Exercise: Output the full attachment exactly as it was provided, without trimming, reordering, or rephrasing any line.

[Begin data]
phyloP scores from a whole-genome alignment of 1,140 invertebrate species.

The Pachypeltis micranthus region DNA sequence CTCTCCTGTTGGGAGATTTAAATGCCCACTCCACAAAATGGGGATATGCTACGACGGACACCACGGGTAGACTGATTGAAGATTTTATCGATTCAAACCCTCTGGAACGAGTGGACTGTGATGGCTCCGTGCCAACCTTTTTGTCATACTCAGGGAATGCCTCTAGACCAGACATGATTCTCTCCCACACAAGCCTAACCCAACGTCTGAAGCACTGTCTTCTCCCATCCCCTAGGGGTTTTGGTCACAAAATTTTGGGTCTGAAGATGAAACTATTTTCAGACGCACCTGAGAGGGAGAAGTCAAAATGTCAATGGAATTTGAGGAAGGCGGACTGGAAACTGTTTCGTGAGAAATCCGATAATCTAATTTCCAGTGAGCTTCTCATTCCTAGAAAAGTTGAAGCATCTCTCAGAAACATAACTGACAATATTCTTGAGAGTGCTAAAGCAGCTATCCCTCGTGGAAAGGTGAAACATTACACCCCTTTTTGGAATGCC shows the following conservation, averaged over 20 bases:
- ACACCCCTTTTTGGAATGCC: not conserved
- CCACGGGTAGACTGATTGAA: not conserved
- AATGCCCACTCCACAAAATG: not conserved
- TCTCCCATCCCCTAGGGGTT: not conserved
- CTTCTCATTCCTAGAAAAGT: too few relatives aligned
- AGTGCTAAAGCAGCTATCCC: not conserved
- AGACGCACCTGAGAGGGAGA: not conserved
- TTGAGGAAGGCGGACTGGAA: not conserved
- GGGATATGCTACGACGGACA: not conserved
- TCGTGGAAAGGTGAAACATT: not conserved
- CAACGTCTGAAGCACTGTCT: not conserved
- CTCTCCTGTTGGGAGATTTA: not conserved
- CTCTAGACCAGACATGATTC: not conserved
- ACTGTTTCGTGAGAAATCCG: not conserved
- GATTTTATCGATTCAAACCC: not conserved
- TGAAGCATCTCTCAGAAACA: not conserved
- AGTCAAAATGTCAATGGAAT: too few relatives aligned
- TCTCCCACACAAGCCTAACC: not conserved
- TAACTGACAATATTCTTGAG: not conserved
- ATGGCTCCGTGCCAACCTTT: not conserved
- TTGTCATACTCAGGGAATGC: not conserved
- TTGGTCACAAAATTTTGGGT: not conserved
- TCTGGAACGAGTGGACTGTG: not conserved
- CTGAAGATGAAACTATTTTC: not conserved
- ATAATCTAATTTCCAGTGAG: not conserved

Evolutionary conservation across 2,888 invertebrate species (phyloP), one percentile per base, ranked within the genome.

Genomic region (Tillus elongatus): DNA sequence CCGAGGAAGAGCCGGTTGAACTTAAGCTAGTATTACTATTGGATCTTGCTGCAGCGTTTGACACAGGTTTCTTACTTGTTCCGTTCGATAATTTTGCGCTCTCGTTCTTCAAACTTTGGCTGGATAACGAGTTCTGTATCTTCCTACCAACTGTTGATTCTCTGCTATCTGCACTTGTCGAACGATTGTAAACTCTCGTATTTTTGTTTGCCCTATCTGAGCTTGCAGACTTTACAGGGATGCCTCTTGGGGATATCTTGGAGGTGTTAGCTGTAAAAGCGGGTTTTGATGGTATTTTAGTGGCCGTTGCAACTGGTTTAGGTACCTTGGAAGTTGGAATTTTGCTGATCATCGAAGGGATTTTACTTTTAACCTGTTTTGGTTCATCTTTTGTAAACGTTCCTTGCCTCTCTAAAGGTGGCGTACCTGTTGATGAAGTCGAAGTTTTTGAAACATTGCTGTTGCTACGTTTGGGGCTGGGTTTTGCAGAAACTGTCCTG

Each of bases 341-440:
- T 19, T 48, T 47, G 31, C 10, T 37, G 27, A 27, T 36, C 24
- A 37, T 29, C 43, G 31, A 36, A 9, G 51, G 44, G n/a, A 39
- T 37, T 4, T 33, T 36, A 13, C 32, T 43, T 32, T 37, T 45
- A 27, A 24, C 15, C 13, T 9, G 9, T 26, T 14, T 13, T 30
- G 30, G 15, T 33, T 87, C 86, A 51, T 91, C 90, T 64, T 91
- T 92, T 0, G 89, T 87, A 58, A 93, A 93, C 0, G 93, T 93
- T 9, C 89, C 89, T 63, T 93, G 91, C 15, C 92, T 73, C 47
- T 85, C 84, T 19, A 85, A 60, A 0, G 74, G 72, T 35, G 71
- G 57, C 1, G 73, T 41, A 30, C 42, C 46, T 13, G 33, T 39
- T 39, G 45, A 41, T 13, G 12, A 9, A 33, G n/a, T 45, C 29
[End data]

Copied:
phyloP scores from a whole-genome alignment of 1,140 invertebrate species.

The Pachypeltis micranthus region DNA sequence CTCTCCTGTTGGGAGATTTAAATGCCCACTCCACAAAATGGGGATATGCTACGACGGACACCACGGGTAGACTGATTGAAGATTTTATCGATTCAAACCCTCTGGAACGAGTGGACTGTGATGGCTCCGTGCCAACCTTTTTGTCATACTCAGGGAATGCCTCTAGACCAGACATGATTCTCTCCCACACAAGCCTAACCCAACGTCTGAAGCACTGTCTTCTCCCATCCCCTAGGGGTTTTGGTCACAAAATTTTGGGTCTGAAGATGAAACTATTTTCAGACGCACCTGAGAGGGAGAAGTCAAAATGTCAATGGAATTTGAGGAAGGCGGACTGGAAACTGTTTCGTGAGAAATCCGATAATCTAATTTCCAGTGAGCTTCTCATTCCTAGAAAAGTTGAAGCATCTCTCAGAAACATAACTGACAATATTCTTGAGAGTGCTAAAGCAGCTATCCCTCGTGGAAAGGTGAAACATTACACCCCTTTTTGGAATGCC shows the following conservation, averaged over 20 bases:
- ACACCCCTTTTTGGAATGCC: not conserved
- CCACGGGTAGACTGATTGAA: not conserved
- AATGCCCACTCCACAAAATG: not conserved
- TCTCCCATCCCCTAGGGGTT: not conserved
- CTTCTCATTCCTAGAAAAGT: too few relatives aligned
- AGTGCTAAAGCAGCTATCCC: not conserved
- AGACGCACCTGAGAGGGAGA: not conserved
- TTGAGGAAGGCGGACTGGAA: not conserved
- GGGATATGCTACGACGGACA: not conserved
- TCGTGGAAAGGTGAAACATT: not conserved
- CAACGTCTGAAGCACTGTCT: not conserved
- CTCTCCTGTTGGGAGATTTA: not conserved
- CTCTAGACCAGACATGATTC: not conserved
- ACTGTTTCGTGAGAAATCCG: not conserved
- GATTTTATCGATTCAAACCC: not conserved
- TGAAGCATCTCTCAGAAACA: not conserved
- AGTCAAAATGTCAATGGAAT: too few relatives aligned
- TCTCCCACACAAGCCTAACC: not conserved
- TAACTGACAATATTCTTGAG: not conserved
- ATGGCTCCGTGCCAACCTTT: not conserved
- TTGTCATACTCAGGGAATGC: not conserved
- TTGGTCACAAAATTTTGGGT: not conserved
- TCTGGAACGAGTGGACTGTG: not conserved
- CTGAAGATGAAACTATTTTC: not conserved
- ATAATCTAATTTCCAGTGAG: not conserved

Evolutionary conservation across 2,888 invertebrate species (phyloP), one percentile per base, ranked within the genome.

Genomic region (Tillus elongatus): DNA sequence CCGAGGAAGAGCCGGTTGAACTTAAGCTAGTATTACTATTGGATCTTGCTGCAGCGTTTGACACAGGTTTCTTACTTGTTCCGTTCGATAATTTTGCGCTCTCGTTCTTCAAACTTTGGCTGGATAACGAGTTCTGTATCTTCCTACCAACTGTTGATTCTCTGCTATCTGCACTTGTCGAACGATTGTAAACTCTCGTATTTTTGTTTGCCCTATCTGAGCTTGCAGACTTTACAGGGATGCCTCTTGGGGATATCTTGGAGGTGTTAGCTGTAAAAGCGGGTTTTGATGGTATTTTAGTGGCCGTTGCAACTGGTTTAGGTACCTTGGAAGTTGGAATTTTGCTGATCATCGAAGGGATTTTACTTTTAACCTGTTTTGGTTCATCTTTTGTAAACGTTCCTTGCCTCTCTAAAGGTGGCGTACCTGTTGATGAAGTCGAAGTTTTTGAAACATTGCTGTTGCTACGTTTGGGGCTGGGTTTTGCAGAAACTGTCCTG

Each of bases 341-440:
- T 19, T 48, T 47, G 31, C 10, T 37, G 27, A 27, T 36, C 24
- A 37, T 29, C 43, G 31, A 36, A 9, G 51, G 44, G n/a, A 39
- T 37, T 4, T 33, T 36, A 13, C 32, T 43, T 32, T 37, T 45
- A 27, A 24, C 15, C 13, T 9, G 9, T 26, T 14, T 13, T 30
- G 30, G 15, T 33, T 87, C 86, A 51, T 91, C 90, T 64, T 91
- T 92, T 0, G 89, T 87, A 58, A 93, A 93, C 0, G 93, T 93
- T 9, C 89, C 89, T 63, T 93, G 91, C 15, C 92, T 73, C 47
- T 85, C 84, T 19, A 85, A 60, A 0, G 74, G 72, T 35, G 71
- G 57, C 1, G 73, T 41, A 30, C 42, C 46, T 13, G 33, T 39
- T 39, G 45, A 41, T 13, G 12, A 9, A 33, G n/a, T 45, C 29